Students like Ajay Jain embody what is so unique, important, and binding of students within the field of statistics. The Statistics and Computer Science student at the University of Illinois double majors in Political Science and has his sights set on giving a voice to underrepresented individuals through his work. A student who is passionate about their purpose with focus, drive, and determination to reach their goals is what make students like Jain leaders in their fields. Statistics and data science bring so many factors together to tell a story and it takes students like Jain to put the story together. Jain is a testament to the multiple ways statistics and data can pave a path to success, and that multiple paths are available to students. Merging subjects like statistics and political science is just one of many ways students can bridge their fields of interests together to accomplish their end goals. Where Jain is utilizing his studies in Statistics and Political Science to make his way in the world to hopefully give a voice to the voiceless, the possibilities for others to follow his path or strike out on their own is limitless.
What follows is a small sample of Ajay Jain’s story, comprised from a recent interview conducted by the Statistics @ Illinois Newsgroup.
Growing up in a multicultural household thirty-minutes west of Chicago in Elmhurst, Illinois, Ajay Jain has a unique perspective he is using to help change the world for the better. A senior on the verge of graduation, Jain is continuing his trajectory by holding an internship this summer with the U.S. Department of Health and Human Services via the Coding it Forward fellowship program. Jain will be focusing on projects relating to COVID-19 and Medicare analytics and data pipelining while working with the Coding it Forward program. “Coding it Forward’s fellowship is an amazing summer opportunity that prepares students to be a part of a growing tech workforce promoting social change via internships at government agencies. The summer is loaded with networking opportunities and fellow-run events. Even though the fellowship is remote this summer, I’ve been able to participate in discussions on the intersection between gender bias and data analytics and race and technology while also being able to meet other fellows remotely and even share cooking tips and recipes. Students in the program go on to work for the US government or at other organizations promoting positive social change,” Jain enthusiastically says of the Coding it Forward program. “Coding it Forward’s fellowship application opens up in the winter, and I highly recommend that students who are looking to use their statistics and computer science backgrounds for highly impactful projects in the United States government to apply! Coding it Forward also has an amazing Facebook group where job and fellowship opportunities get posted often.”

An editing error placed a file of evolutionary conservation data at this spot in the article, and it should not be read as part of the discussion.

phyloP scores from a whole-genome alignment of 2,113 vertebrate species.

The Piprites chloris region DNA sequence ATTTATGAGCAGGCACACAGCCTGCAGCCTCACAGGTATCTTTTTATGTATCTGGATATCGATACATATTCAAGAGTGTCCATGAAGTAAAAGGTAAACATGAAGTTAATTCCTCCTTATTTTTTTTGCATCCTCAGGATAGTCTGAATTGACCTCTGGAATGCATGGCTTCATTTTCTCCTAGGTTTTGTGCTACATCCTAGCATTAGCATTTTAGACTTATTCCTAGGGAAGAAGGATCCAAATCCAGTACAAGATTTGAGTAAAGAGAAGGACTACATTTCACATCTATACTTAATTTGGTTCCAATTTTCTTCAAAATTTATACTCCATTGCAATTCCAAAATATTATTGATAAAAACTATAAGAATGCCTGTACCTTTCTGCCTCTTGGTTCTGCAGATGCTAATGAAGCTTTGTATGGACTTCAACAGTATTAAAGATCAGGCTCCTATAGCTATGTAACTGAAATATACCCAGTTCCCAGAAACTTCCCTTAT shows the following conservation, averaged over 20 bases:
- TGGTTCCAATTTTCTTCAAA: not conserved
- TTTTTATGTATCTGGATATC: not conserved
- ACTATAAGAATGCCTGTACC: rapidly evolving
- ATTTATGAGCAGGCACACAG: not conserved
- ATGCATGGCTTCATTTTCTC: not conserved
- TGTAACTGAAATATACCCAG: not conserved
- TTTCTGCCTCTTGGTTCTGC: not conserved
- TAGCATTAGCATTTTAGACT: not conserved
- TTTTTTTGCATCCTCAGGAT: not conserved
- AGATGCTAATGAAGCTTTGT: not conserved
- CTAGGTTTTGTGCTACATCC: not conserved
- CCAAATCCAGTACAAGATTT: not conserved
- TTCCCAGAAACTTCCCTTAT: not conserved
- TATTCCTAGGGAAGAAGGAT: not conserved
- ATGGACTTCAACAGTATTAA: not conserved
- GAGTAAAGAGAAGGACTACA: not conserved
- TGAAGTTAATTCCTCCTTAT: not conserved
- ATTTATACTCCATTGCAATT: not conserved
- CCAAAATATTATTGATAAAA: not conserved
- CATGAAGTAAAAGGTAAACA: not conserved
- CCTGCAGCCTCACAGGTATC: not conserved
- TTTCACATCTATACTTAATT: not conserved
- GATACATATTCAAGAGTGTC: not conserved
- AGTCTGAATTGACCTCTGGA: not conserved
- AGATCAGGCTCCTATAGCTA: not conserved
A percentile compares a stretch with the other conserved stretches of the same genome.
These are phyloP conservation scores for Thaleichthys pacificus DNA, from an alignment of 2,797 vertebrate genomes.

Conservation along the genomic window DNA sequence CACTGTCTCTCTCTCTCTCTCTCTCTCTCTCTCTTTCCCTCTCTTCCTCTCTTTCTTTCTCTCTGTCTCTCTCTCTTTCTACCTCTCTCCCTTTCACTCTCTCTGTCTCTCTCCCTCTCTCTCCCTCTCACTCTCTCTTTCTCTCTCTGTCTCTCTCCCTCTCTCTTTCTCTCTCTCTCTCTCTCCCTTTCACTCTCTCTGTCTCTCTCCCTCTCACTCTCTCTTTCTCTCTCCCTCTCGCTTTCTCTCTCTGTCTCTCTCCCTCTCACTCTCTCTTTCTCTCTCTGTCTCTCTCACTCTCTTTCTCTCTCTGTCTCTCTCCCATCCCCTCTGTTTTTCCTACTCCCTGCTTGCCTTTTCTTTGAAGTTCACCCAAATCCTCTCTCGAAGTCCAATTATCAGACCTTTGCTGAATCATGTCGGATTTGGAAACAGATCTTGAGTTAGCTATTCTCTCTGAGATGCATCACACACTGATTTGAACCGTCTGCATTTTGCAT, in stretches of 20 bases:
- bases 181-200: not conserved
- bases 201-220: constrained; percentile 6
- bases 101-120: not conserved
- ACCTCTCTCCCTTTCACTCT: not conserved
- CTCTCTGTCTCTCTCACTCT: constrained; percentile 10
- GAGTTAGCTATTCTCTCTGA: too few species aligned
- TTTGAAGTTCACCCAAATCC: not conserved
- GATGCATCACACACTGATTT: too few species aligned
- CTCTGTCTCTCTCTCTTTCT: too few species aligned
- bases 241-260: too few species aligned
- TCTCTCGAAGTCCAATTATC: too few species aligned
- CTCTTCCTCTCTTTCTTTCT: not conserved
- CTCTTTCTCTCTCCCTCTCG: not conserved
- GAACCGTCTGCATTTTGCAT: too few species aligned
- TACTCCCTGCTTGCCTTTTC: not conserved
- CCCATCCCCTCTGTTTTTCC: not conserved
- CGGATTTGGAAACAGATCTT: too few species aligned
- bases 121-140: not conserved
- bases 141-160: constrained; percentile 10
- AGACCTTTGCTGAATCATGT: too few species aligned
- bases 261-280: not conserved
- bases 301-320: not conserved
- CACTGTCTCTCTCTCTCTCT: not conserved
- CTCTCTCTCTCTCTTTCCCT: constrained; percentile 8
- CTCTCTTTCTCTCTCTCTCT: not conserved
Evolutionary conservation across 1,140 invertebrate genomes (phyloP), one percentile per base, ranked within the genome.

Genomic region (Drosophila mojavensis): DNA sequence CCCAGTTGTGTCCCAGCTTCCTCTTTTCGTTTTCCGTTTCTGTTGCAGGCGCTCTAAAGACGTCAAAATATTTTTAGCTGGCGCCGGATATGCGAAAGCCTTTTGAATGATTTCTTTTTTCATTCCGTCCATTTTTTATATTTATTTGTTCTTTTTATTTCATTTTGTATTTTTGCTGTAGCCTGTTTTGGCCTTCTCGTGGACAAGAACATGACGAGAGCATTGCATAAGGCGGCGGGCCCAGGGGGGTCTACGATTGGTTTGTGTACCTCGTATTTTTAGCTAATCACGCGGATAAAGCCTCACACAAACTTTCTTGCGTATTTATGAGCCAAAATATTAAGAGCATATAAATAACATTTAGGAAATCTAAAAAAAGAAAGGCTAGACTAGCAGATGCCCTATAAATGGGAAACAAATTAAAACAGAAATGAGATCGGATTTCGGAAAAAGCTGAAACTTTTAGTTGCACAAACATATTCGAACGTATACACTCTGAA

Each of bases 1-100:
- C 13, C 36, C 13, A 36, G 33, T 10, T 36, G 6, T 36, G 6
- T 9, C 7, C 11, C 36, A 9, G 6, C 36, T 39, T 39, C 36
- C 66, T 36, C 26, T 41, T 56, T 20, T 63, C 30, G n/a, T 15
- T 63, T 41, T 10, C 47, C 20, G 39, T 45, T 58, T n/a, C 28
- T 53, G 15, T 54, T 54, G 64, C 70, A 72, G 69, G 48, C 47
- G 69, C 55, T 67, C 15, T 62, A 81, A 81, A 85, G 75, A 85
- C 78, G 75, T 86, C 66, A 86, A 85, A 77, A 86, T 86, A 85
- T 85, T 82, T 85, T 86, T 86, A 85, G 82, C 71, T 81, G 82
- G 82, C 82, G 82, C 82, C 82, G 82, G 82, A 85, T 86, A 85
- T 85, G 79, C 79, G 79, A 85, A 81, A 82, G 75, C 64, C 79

Jain’s decision to use his technical skillset to help provide a voice to individuals who are unrepresented and to develop technology that cultivates social good came during high school. Volunteering at the Museum of Science and Industry in Chicago, Jain worked with demographically underrepresented individuals whom he was not necessarily accustomed to growing up in Elmhurst. At the museum, he was part of the Science Achiever program, which is a youth development program through the museum. There he worked with children from across the Chicagoland area teaching them about science and technology. “Noticing how even now a lot of my fellow alumni’s lives were positively impacted by the program, I felt that it gave a voice and an educational opportunity to people that normally do not have it. I want to do the same with my career,” Jain said.
Raised in an Italian and Indian mixed household where it was encouraged to speak openly and embrace cultural differences and issues, Jain was fortunate enough to have access to multiple perspectives on life, culture, and political issues. Inspired by politics and wanting to utilize his technical background for social good, Jain noticed how important statistics are to political campaigns and organizations. This is what prompted him to declare a double major in Political Science and merge his two interests together. “I think coming from a multicultural household influenced me and my desire to pursue politics. Indian and Italian culture have a lot of very similar values, but having multiple cultural backgrounds helped me better understand the thinking processes and opinions of many different people. I felt that I wanted to use that skill set that I obtained from being in a multicultural family so I could understand and help underrepresented individuals in society as well, which influenced me to think about a career in politics,” Jain on his influences.